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If you quote Latin, at least get it right

In today's Thought for the Day the Rev. Michael Banner quoted the mediaeval Latin tag mors improvisa, which he translated as "a sudden and improvised death". This doesn't make sense (I suppose it would be "improvised" in contrast to a carefully thought-out suicide), but "improvisa" doesn't mean "improvised", it means "unforeseen". Coming from the Dean and Fellow of Trinity College, Cambridge, this seems a real schoolboy howler.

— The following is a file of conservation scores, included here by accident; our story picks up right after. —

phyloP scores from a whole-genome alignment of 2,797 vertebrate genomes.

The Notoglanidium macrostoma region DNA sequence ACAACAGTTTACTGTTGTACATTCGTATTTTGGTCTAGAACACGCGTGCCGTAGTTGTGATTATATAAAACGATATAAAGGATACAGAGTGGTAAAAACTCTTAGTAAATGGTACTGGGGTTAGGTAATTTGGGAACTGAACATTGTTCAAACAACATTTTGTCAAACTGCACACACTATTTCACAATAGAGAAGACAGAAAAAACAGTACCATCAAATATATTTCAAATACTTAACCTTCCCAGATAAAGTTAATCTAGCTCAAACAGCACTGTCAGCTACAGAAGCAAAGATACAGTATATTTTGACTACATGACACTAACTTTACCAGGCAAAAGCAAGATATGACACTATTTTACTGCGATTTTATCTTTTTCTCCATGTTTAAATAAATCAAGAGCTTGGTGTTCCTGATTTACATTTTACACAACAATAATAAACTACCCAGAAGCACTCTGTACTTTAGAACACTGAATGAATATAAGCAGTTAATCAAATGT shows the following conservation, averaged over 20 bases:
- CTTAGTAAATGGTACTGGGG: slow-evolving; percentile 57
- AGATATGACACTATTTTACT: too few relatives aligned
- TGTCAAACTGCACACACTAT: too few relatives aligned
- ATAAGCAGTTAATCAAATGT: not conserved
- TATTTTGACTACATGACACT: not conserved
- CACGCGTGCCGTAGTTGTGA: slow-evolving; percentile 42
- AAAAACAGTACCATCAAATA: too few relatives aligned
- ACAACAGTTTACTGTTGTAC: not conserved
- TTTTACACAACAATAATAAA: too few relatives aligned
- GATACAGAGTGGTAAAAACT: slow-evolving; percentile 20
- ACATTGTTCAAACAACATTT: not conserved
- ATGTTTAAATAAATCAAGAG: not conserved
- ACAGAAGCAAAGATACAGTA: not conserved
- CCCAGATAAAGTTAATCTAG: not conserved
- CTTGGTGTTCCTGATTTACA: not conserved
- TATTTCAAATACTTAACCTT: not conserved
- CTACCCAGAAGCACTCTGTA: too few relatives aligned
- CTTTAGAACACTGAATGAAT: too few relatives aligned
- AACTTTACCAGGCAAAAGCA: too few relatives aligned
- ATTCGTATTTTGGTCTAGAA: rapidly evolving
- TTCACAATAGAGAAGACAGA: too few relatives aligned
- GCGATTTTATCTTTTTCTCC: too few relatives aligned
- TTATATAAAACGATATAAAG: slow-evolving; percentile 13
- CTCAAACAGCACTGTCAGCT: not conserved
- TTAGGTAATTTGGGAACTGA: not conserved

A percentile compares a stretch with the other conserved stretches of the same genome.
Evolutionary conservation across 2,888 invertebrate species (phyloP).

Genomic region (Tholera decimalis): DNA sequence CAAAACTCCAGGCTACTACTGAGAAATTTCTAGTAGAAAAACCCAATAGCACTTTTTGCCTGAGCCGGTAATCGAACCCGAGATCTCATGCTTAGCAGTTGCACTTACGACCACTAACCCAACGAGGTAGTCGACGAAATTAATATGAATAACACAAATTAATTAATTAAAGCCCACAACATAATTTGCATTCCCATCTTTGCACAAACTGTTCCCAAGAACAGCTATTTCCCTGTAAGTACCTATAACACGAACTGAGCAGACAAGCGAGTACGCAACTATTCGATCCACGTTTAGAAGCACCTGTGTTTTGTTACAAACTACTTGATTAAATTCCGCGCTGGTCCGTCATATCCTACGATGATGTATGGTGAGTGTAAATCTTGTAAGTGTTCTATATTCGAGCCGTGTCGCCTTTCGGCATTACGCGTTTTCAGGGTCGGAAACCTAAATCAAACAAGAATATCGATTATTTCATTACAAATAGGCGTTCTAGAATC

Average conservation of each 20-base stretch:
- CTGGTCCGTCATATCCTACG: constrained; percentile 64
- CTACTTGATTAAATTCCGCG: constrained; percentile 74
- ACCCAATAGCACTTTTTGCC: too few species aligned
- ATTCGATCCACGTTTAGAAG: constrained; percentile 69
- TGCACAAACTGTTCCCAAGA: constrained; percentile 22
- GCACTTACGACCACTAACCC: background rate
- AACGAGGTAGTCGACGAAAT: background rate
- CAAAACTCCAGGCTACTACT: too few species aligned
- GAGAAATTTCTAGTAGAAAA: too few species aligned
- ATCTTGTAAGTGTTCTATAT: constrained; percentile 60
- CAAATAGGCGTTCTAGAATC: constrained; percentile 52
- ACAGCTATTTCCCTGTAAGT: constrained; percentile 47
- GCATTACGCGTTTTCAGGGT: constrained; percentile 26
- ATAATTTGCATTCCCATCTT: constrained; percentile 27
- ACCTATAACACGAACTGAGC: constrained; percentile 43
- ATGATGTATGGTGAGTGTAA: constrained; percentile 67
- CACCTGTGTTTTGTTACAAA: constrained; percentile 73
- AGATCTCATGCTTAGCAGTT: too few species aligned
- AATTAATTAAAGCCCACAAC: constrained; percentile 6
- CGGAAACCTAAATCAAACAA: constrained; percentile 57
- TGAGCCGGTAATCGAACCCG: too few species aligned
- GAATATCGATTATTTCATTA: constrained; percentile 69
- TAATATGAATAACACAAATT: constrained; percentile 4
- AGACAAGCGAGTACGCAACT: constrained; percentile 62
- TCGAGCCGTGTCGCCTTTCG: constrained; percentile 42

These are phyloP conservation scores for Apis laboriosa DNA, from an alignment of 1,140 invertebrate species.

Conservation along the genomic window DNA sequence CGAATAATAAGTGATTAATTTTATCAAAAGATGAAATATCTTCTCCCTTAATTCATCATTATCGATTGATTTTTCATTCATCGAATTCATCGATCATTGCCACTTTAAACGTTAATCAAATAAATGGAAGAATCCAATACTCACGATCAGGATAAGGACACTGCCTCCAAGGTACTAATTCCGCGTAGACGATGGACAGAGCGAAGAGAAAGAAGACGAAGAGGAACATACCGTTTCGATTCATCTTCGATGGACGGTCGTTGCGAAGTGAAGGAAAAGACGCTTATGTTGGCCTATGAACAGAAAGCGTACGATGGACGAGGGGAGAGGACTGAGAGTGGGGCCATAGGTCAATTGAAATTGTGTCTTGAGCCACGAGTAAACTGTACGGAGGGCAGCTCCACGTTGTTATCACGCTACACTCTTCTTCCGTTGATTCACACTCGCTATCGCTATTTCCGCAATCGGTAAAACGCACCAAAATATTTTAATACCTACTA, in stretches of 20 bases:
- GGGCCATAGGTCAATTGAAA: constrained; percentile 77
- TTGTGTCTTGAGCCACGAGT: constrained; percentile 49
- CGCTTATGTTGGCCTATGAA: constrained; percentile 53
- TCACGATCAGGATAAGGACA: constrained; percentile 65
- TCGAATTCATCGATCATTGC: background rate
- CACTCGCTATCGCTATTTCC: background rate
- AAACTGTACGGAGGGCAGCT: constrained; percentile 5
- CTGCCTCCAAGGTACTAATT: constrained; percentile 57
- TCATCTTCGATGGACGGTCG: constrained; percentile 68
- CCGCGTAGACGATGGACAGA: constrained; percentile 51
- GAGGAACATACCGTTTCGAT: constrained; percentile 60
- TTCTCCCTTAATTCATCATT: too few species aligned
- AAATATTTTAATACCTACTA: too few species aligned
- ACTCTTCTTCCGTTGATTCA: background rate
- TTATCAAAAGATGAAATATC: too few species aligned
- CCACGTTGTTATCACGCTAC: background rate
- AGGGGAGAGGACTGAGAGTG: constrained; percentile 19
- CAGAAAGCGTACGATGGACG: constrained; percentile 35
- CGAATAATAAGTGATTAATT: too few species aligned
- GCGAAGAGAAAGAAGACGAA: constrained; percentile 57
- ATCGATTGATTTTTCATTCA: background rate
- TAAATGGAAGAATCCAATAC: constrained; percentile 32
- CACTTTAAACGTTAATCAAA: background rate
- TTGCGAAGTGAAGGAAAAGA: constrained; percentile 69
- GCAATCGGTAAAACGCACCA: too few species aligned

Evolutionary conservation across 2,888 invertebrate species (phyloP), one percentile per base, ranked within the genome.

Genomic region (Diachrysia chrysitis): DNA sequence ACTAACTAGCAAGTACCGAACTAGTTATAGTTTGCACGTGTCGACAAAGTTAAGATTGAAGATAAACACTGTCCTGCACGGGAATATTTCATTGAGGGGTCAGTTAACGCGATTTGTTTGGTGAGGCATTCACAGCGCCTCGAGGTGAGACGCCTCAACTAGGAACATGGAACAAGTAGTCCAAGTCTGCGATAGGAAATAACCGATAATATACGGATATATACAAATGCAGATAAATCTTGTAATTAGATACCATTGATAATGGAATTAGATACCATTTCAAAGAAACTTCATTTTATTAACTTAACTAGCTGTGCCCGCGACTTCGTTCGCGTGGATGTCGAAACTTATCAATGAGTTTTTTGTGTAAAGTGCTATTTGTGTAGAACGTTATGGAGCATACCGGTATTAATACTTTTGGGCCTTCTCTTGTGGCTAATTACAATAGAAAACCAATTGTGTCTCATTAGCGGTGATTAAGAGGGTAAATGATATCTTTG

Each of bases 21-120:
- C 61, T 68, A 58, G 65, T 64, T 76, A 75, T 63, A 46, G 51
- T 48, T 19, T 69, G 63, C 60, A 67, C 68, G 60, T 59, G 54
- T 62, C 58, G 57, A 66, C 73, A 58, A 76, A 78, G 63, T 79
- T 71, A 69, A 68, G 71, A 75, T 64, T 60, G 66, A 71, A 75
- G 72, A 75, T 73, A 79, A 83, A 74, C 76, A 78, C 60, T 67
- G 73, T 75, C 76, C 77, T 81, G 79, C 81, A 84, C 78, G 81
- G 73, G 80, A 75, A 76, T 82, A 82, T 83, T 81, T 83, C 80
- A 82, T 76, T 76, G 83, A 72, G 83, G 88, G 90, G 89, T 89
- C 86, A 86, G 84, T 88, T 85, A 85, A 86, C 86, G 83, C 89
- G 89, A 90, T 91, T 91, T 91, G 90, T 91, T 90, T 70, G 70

Richard Harries on the end of the world

In today's Thought for the Day, Lord Harries took up the theme of the Mayan calendar 'prophecy' and spoke about the way that Christians in the early Church had had to readjust their thinking to accommodate the fact that the world hadn't ended as quickly as they thought it would.

What he didn't say was that Jesus, too, expected the end to come quickly. There are numerous references to this in the Gospels. I have several reviews of books on this theme by Bart D. Ehrman and others, and it is apparently orthodox teaching in academic New Testament circles. Harries is a very eminent theologian and scholar and obviously must be familiar with the matter, so I was sorry (but not surprised) that he didn't refer to it.